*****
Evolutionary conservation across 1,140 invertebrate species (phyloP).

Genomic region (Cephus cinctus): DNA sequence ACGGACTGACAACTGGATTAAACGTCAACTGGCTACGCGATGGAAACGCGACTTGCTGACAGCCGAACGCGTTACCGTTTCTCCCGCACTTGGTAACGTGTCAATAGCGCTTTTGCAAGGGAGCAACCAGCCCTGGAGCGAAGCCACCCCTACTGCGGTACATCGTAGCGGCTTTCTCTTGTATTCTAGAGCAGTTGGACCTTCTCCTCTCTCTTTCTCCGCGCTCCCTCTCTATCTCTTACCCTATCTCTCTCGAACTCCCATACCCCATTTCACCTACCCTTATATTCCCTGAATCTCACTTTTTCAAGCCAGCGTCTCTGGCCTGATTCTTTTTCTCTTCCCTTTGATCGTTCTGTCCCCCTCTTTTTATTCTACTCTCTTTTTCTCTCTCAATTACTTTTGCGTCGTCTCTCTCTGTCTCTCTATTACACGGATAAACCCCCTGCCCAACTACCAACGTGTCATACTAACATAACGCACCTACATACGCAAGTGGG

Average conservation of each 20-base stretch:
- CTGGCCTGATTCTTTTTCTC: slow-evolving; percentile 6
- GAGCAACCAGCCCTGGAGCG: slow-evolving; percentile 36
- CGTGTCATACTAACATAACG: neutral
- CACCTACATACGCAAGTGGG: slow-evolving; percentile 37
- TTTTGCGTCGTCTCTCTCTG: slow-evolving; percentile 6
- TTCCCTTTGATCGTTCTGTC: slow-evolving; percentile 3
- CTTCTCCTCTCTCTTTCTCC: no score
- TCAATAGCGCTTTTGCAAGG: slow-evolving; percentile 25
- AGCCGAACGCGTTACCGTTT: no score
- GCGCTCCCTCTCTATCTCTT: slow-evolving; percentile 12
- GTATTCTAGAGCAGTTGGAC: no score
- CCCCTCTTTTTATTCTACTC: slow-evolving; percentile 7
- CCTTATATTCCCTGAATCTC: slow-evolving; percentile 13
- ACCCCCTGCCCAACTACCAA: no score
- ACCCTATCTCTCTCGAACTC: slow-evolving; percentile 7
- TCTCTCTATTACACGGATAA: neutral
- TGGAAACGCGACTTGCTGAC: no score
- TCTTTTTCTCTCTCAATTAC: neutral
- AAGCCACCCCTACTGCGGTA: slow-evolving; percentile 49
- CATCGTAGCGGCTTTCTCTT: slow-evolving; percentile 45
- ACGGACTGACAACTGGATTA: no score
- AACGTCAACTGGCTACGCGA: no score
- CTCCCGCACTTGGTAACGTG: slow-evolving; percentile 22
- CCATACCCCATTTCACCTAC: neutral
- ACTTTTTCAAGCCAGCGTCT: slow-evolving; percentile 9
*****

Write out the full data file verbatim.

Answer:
Evolutionary conservation across 1,140 invertebrate species (phyloP).

Genomic region (Cephus cinctus): DNA sequence ACGGACTGACAACTGGATTAAACGTCAACTGGCTACGCGATGGAAACGCGACTTGCTGACAGCCGAACGCGTTACCGTTTCTCCCGCACTTGGTAACGTGTCAATAGCGCTTTTGCAAGGGAGCAACCAGCCCTGGAGCGAAGCCACCCCTACTGCGGTACATCGTAGCGGCTTTCTCTTGTATTCTAGAGCAGTTGGACCTTCTCCTCTCTCTTTCTCCGCGCTCCCTCTCTATCTCTTACCCTATCTCTCTCGAACTCCCATACCCCATTTCACCTACCCTTATATTCCCTGAATCTCACTTTTTCAAGCCAGCGTCTCTGGCCTGATTCTTTTTCTCTTCCCTTTGATCGTTCTGTCCCCCTCTTTTTATTCTACTCTCTTTTTCTCTCTCAATTACTTTTGCGTCGTCTCTCTCTGTCTCTCTATTACACGGATAAACCCCCTGCCCAACTACCAACGTGTCATACTAACATAACGCACCTACATACGCAAGTGGG

Average conservation of each 20-base stretch:
- CTGGCCTGATTCTTTTTCTC: slow-evolving; percentile 6
- GAGCAACCAGCCCTGGAGCG: slow-evolving; percentile 36
- CGTGTCATACTAACATAACG: neutral
- CACCTACATACGCAAGTGGG: slow-evolving; percentile 37
- TTTTGCGTCGTCTCTCTCTG: slow-evolving; percentile 6
- TTCCCTTTGATCGTTCTGTC: slow-evolving; percentile 3
- CTTCTCCTCTCTCTTTCTCC: no score
- TCAATAGCGCTTTTGCAAGG: slow-evolving; percentile 25
- AGCCGAACGCGTTACCGTTT: no score
- GCGCTCCCTCTCTATCTCTT: slow-evolving; percentile 12
- GTATTCTAGAGCAGTTGGAC: no score
- CCCCTCTTTTTATTCTACTC: slow-evolving; percentile 7
- CCTTATATTCCCTGAATCTC: slow-evolving; percentile 13
- ACCCCCTGCCCAACTACCAA: no score
- ACCCTATCTCTCTCGAACTC: slow-evolving; percentile 7
- TCTCTCTATTACACGGATAA: neutral
- TGGAAACGCGACTTGCTGAC: no score
- TCTTTTTCTCTCTCAATTAC: neutral
- AAGCCACCCCTACTGCGGTA: slow-evolving; percentile 49
- CATCGTAGCGGCTTTCTCTT: slow-evolving; percentile 45
- ACGGACTGACAACTGGATTA: no score
- AACGTCAACTGGCTACGCGA: no score
- CTCCCGCACTTGGTAACGTG: slow-evolving; percentile 22
- CCATACCCCATTTCACCTAC: neutral
- ACTTTTTCAAGCCAGCGTCT: slow-evolving; percentile 9